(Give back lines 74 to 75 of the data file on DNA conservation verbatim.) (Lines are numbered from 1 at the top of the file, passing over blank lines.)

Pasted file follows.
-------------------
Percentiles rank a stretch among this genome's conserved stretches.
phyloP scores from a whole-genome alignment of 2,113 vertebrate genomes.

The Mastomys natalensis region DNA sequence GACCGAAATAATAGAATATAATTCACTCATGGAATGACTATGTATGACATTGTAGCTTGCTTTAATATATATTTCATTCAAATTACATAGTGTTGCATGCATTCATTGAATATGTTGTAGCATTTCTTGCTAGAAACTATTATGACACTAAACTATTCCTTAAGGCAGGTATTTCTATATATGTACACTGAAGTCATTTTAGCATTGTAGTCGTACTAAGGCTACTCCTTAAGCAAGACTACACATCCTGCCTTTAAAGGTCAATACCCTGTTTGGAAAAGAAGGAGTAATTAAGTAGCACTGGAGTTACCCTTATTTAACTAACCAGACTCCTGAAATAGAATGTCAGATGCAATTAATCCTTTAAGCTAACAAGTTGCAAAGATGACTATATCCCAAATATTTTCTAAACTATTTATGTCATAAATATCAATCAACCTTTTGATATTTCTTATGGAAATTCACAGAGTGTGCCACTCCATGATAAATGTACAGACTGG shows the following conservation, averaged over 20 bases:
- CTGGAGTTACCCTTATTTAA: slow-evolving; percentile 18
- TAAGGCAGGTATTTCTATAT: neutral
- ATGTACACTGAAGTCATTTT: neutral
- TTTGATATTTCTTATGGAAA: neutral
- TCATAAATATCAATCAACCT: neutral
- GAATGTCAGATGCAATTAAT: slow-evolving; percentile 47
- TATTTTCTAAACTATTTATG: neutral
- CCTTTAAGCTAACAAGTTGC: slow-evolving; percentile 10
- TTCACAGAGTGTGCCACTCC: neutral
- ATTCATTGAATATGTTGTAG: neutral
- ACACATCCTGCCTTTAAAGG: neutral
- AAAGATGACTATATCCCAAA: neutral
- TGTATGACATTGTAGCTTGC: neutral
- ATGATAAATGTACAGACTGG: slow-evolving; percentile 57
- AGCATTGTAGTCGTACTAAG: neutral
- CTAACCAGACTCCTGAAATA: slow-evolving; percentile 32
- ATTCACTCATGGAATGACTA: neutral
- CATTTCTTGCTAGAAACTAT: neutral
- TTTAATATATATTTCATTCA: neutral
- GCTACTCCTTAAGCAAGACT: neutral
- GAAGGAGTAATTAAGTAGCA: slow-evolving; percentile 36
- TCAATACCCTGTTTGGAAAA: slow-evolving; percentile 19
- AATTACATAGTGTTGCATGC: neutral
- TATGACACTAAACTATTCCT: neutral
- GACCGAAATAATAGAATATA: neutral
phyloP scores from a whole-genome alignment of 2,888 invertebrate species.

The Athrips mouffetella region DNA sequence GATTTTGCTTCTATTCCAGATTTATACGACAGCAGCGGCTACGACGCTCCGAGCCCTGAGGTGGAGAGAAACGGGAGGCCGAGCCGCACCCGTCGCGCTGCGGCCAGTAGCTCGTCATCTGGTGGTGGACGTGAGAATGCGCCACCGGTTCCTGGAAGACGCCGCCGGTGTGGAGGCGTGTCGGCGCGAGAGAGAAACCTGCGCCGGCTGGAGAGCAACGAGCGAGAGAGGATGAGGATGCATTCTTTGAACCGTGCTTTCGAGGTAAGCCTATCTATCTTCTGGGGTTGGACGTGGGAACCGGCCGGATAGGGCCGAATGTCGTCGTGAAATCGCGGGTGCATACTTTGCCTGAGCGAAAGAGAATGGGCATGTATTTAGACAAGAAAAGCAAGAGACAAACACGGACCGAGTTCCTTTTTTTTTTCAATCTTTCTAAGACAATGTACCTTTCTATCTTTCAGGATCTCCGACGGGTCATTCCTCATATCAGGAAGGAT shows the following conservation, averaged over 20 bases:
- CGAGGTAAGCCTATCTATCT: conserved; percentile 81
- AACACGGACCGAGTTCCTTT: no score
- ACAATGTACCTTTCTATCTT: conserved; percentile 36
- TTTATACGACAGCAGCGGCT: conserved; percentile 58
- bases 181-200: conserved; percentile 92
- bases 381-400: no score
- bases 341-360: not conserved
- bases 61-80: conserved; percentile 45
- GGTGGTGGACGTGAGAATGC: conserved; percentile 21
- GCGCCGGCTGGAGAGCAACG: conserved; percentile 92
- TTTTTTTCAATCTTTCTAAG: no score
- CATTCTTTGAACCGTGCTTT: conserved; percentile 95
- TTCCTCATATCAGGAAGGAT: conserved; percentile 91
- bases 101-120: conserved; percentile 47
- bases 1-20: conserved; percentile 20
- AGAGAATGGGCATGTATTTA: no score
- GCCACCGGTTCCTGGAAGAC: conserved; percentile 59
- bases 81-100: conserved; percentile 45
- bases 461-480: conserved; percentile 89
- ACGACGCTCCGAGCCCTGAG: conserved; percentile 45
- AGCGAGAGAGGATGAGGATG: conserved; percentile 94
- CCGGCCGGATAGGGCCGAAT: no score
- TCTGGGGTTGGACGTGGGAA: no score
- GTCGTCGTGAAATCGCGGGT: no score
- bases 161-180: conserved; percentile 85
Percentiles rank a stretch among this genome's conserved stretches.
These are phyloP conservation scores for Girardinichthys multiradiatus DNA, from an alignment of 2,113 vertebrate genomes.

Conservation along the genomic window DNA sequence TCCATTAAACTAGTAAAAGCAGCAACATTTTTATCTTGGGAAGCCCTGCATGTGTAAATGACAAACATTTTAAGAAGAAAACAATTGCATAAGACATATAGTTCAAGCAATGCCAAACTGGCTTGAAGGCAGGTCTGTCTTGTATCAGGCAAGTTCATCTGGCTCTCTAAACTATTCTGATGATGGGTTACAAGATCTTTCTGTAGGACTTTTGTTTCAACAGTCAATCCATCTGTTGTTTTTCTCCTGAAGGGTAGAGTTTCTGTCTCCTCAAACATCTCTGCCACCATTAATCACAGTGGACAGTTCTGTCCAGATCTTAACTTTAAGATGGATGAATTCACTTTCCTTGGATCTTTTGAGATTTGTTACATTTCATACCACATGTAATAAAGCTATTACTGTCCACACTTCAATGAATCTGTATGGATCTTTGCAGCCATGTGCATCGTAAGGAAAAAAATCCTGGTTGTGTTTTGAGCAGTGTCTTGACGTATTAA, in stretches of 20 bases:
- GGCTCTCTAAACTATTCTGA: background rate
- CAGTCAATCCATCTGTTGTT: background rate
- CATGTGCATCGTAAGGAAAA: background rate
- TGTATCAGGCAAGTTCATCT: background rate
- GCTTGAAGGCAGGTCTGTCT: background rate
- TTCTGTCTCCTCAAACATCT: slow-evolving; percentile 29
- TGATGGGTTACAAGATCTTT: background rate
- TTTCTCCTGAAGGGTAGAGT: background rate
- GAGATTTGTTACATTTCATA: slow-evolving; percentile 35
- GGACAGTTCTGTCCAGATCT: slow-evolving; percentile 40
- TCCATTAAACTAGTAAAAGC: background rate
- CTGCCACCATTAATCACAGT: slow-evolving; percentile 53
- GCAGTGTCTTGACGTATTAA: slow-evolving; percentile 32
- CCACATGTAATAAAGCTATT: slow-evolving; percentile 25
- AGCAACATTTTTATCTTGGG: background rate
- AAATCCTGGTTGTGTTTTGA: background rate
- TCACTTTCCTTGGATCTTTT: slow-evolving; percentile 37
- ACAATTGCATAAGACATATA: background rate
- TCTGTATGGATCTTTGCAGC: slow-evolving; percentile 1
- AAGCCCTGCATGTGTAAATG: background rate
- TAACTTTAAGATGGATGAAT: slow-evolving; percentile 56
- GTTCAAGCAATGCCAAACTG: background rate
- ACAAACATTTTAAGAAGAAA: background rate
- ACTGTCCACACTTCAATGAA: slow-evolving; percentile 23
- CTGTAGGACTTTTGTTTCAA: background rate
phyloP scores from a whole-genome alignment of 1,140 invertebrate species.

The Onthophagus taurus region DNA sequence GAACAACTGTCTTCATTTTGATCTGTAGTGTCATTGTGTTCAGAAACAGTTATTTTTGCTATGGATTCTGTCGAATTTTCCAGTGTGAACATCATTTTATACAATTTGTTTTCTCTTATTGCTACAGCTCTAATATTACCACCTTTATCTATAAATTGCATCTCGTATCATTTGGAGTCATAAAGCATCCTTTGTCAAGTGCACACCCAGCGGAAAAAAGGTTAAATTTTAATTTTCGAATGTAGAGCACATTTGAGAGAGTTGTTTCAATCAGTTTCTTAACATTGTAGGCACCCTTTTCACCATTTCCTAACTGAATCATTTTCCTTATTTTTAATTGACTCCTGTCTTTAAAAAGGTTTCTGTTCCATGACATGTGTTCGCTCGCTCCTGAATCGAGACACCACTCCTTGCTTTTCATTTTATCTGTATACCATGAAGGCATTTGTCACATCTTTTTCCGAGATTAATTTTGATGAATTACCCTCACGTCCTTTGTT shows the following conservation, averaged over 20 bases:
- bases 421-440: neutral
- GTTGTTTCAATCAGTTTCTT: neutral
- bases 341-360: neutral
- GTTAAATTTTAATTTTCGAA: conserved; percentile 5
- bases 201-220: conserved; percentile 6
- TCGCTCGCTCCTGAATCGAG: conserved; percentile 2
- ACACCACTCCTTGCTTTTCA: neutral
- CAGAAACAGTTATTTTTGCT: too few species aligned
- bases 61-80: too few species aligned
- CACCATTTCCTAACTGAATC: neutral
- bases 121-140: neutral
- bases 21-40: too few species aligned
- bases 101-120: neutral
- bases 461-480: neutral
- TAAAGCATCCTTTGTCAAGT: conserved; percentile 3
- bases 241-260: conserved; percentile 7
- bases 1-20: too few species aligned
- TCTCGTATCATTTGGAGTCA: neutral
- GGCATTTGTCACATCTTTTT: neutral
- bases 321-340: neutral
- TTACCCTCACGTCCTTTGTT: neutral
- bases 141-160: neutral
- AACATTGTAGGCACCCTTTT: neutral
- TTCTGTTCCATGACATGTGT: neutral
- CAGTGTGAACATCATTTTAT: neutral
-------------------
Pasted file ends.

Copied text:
- AAATCCTGGTTGTGTTTTGA: background rate
- TCACTTTCCTTGGATCTTTT: slow-evolving; percentile 37